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With Houston’s population expected to continue to grow at a quick rate, one of the necessities of the health care industry will be in pediatrics. Shannon Holland, assistant director of nursing at the Texas Children’s Hospital Newborn Center, shares how her education and training in nursing has helped to make her career successful at one of the leading pediatric hospitals in America.
What degree program did you study?
“I have a bachelor of science in nursing from the University of Louisiana Lafayette and a master of science in nursing in Healthcare Systems Management from Loyola University New Orleans.”
What does your current position entail?
“I am currently responsible for day-to-day operations of a 76-bed NICU 4 and a 55-bed NICU 2. My responsibilities include ensuring evidence-based and family-centered patient care is performed, staff is competent and well trained, staffing is appropriate, operations run smoothly and many other quality and operational duties.”
Do you feel your education prepared you for your current role?
“My education provided an essential foundation to becoming a good nurse and a good nurse leader. My BSN focused on teaching me the basics needed to transition into clinical care. Because of my undergraduate education, I was able to learn the specialized skills necessary to be successful in an intensive care environment and progress to a manager role. My MSN prepared me to pursue a true passion, leadership. My graduate program incorporated business and healthcare seamlessly. This allowed me to learn many aspects of business including finance, organizational management and project facilitation.”
Have you participated in any form of continuing education since beginning this position?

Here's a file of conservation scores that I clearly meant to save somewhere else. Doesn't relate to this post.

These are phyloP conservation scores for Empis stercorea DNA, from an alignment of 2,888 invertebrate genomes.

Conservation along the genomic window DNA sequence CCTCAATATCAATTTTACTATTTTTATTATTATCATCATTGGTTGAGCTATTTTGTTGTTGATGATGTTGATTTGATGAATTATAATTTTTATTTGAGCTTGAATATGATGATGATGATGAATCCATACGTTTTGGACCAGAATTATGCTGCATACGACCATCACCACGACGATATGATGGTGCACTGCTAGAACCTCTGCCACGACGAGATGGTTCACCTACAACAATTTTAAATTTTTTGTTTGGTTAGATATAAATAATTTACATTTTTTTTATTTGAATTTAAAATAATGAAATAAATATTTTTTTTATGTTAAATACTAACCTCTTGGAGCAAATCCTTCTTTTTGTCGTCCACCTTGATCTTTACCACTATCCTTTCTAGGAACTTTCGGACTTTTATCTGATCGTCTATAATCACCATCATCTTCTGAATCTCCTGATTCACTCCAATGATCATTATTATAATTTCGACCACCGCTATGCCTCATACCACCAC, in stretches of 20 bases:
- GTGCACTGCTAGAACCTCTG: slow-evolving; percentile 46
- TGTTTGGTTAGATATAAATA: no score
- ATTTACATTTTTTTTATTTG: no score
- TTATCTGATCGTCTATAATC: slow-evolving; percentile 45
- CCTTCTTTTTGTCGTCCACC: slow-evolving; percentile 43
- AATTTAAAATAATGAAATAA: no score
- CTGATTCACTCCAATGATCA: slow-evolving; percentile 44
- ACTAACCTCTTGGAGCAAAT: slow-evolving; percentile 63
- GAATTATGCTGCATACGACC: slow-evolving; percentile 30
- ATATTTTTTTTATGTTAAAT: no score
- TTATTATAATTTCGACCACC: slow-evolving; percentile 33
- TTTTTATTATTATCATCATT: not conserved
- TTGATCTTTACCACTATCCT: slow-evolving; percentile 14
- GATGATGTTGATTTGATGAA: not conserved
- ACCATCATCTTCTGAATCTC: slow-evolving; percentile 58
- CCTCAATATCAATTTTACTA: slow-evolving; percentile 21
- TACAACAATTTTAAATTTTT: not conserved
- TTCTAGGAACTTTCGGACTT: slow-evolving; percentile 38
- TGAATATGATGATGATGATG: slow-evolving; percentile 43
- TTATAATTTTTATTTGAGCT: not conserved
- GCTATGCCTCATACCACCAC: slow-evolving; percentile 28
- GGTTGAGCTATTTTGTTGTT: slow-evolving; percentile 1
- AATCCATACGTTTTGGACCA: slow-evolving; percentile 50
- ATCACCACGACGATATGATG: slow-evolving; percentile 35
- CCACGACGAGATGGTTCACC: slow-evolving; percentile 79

“Yes. Texas Children’s continually invests in developing leaders. Shortly after becoming assistant director of the Newborn Center, I participated in a year-long transitional leader program. This program was conducted in conjunction with Rice University and created to provide organizational exposure, leadership development and valuable leadership skills. In this program, I was partnered with a mentor in a different area of the organization. She was a tremendous help and allowed me to experience things I don’t see in my daily work. Texas Children’s also supports the Advanced Quality Initiatives program. The skills learned in this program are a basis for ongoing learning, research and quality improvement.”
Do you have any advice for people who would be interested in pursuing a similar career?
“If you’re at all interested in health care, go for nursing. There are so many opportunities for nurses, bedside care, leadership, care management, advanced practice, risk management. The list goes on and on. Nurses are different than other professionals, we’re defined by caring and that is extremely valuable. The ability to deeply impact patients and families is the opportunity of a lifetime.”
Gillian Kruse is a freelance writer living in Houston. She graduated from Rice University with a great love for all performing and visual arts. She enjoys writing about arts and cultural events, especially little-known ones, to help Houstonians learn about what’s going on in their city. Her work can be found at Examiner.com.